Thursday, January 29, 2009

Tim Harford on NFL overtime

At Slate, economist Tim Harford lends support to the "auction" suggestion for NFL overtime.

As it stands now, possession on OT is determined by a coin toss; the team that loses the toss has to kick off from their own 30-yard line. But that's too big an advantage for the receiving team. From 2000 to 2007, Brian Burke reports that teams winning the toss won 60% of games.

Harford suggests that the 30-yard line was appropriate back when the rule was created in 1974, before field-goal kickers got so good. But now, it gives too much of an advantage to the flip winner.

He suggests, as did Brian before him, that the teams themselves decide what yard line is fair. One way to do this is to flip a coin again; the loser of the flip picks a yard line, and the winner of the flip then decides whether to start on offense (at that yard line), or defense (where the other team starts at that yard line).

Another possibility is an auction. The referee will start naming off yard lines, starting at the 1 and moving up. As soon as one of the coaches is willing to take the ball on offense at that line, he throws down his challenge flag.

Either one of these options sounds reasonable to me. I prefer the first one, because, after a few tries, there will emerge a consensus wisdom on what the right yard line is, and what looks to be the fun drama of the auction will get boring pretty quick. Plus, you might need a replay to see which coach was first, if they both choose the same outcome.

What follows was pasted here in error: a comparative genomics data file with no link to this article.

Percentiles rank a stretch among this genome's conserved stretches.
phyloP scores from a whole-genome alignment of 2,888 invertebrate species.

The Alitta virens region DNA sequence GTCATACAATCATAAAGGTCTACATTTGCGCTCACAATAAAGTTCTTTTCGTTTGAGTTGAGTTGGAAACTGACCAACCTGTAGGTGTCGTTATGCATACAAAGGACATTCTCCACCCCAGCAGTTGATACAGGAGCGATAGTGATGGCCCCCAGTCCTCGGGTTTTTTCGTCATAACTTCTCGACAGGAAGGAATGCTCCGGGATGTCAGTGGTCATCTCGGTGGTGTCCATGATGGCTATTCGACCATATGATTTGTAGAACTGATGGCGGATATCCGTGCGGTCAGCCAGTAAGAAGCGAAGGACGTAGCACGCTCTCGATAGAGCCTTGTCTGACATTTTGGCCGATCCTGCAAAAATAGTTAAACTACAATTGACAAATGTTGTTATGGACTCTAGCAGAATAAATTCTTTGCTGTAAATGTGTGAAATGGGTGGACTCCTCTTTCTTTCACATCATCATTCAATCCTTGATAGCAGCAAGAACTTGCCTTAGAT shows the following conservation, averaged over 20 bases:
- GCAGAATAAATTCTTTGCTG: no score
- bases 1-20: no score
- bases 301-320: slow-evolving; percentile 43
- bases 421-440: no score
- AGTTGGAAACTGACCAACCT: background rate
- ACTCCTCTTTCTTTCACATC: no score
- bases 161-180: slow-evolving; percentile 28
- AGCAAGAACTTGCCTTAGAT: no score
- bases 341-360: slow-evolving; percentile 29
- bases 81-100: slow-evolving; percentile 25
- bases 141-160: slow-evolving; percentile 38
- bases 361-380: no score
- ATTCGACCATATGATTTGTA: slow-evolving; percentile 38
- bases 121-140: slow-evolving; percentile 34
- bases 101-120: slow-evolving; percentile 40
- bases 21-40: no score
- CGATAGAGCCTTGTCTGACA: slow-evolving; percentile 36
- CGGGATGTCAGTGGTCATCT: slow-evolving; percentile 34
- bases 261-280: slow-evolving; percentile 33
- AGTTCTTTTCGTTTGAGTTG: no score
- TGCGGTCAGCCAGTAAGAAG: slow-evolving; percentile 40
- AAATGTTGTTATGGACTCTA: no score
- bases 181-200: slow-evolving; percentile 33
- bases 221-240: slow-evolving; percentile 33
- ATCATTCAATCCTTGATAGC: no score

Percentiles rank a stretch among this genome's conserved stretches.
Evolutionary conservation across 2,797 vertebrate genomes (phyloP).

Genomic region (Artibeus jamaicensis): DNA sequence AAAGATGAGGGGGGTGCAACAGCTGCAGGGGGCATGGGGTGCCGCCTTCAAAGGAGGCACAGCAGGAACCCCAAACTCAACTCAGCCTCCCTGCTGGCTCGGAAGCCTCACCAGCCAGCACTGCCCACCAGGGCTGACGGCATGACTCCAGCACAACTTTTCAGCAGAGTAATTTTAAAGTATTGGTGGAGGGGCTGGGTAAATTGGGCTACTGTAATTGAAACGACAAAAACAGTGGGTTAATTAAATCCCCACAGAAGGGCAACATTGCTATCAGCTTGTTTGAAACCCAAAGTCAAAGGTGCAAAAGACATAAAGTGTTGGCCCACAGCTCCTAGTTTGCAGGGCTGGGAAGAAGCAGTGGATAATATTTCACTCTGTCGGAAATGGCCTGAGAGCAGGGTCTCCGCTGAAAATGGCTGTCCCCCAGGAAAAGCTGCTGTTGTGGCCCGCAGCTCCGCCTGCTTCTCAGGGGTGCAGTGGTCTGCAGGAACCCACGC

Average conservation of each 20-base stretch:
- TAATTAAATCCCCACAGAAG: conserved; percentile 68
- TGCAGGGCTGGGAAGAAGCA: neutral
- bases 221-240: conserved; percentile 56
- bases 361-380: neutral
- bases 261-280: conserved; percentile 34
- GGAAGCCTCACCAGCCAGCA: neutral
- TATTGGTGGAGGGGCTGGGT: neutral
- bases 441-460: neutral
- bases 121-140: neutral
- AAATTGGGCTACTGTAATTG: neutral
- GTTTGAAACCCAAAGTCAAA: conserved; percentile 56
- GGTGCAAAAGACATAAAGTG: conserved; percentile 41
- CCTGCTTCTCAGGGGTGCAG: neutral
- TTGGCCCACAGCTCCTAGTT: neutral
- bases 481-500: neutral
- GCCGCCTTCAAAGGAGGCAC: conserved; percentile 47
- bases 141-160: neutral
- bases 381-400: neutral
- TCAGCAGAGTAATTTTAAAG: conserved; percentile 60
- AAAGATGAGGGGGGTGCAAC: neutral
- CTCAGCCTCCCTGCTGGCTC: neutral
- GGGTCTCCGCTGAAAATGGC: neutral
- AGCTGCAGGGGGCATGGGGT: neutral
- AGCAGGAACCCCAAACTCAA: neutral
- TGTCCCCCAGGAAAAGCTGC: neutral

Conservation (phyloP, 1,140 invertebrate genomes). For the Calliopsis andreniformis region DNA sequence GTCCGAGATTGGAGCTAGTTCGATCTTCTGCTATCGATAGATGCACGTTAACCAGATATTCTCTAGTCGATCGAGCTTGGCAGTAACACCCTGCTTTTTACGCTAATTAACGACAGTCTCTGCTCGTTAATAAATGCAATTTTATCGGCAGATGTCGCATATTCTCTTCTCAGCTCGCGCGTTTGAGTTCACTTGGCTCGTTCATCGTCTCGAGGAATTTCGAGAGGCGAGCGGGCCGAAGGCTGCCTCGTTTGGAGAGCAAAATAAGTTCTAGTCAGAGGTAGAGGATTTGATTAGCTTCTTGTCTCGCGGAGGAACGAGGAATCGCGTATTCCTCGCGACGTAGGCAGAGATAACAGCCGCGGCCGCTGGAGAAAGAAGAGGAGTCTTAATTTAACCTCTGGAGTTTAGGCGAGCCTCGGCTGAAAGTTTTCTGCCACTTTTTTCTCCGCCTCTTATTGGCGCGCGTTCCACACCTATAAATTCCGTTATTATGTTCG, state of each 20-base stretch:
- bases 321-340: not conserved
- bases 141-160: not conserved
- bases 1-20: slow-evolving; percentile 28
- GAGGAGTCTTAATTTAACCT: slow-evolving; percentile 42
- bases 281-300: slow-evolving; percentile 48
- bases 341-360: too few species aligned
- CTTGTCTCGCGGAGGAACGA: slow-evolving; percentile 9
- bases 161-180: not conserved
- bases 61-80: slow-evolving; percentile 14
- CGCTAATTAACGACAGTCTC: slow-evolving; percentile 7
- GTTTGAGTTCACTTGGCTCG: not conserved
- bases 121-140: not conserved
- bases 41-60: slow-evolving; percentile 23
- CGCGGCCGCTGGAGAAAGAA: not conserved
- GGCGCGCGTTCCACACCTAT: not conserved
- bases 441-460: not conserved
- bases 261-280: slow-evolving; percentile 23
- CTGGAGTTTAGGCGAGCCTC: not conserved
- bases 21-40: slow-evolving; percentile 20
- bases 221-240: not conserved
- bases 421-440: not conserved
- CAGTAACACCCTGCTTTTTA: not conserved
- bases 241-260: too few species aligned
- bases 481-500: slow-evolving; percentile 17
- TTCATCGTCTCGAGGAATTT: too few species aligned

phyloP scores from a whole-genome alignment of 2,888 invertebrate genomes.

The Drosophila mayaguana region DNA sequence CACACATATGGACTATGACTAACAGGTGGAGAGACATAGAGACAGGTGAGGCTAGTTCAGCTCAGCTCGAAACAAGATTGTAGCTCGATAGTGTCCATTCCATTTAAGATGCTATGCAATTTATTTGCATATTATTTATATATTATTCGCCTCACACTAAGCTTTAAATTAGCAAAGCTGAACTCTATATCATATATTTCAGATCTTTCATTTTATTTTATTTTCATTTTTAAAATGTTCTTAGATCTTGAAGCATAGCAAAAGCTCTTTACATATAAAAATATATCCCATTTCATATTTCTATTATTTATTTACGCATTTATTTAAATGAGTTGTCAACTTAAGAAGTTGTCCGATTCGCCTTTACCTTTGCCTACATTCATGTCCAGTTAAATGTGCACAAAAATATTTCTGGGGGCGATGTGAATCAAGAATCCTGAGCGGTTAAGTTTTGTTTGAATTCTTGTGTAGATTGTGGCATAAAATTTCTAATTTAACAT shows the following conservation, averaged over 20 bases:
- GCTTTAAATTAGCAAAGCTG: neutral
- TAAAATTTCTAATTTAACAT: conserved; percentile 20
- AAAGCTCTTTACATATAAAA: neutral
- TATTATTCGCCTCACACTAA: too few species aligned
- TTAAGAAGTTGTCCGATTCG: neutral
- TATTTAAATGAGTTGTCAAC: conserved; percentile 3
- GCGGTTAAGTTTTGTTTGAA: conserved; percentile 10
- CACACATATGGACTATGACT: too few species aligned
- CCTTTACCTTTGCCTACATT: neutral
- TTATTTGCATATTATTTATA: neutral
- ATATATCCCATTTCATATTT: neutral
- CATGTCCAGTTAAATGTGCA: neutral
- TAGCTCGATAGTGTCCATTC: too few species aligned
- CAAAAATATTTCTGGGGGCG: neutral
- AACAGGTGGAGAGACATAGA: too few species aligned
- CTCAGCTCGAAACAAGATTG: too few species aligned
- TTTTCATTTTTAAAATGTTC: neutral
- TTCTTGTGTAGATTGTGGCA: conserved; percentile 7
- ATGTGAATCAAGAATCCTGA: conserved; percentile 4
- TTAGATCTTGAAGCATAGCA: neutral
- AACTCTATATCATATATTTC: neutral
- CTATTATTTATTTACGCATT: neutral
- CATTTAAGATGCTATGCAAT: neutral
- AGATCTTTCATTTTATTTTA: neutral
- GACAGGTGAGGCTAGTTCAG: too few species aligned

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At Thursday, January 29, 2009 4:30:00 PM, Anonymous Anonymous said...

Just a small correction for you: current OT rules are for a kickoff, not receiving the ball at the 30.

Overall, I am a big fan of either the divide and choose or auction formulae.

At Thursday, January 29, 2009 7:42:00 PM, Blogger Phil Birnbaum said...

Oops! Thanks very much. Now corrected.

At Thursday, January 29, 2009 9:09:00 PM, Blogger Andrew Ross said...

I dunno, it seems to me that overtime comes up infrequently enough that either of those choices are going to confuse players and fans, maybe even coaches too.

Why not keep overtime exactly as it is, except if the team receiving the ball first scores on its first possession, the other team gets one possession to try and match or beat the score just made?

At Wednesday, February 04, 2009 10:42:00 PM, Blogger birtelcom said...

Personally, I prfer a solution in which the game simply continues from the possession, down and yardline as it was when the first 60 minutes ended. This allows the teams to preserve their earned levelof win probability that they had generated as of the end of the game. The downside is that it would probably encourage longer games, because teams with possession would feel less urgency to score by the end of regulation, but it seems the fairest solution to the overtime possession issue. The various divide and choose and auction solutions are certainly elegant though. Even simpler might be to start overtime at a yardline that is more reflective of the current spot where the average teams will have an equal win probability. I believe that is currently about the 10 yard line, the spot where on the whole modern offensive and defensive teams begin with an equal chance of scoring first.


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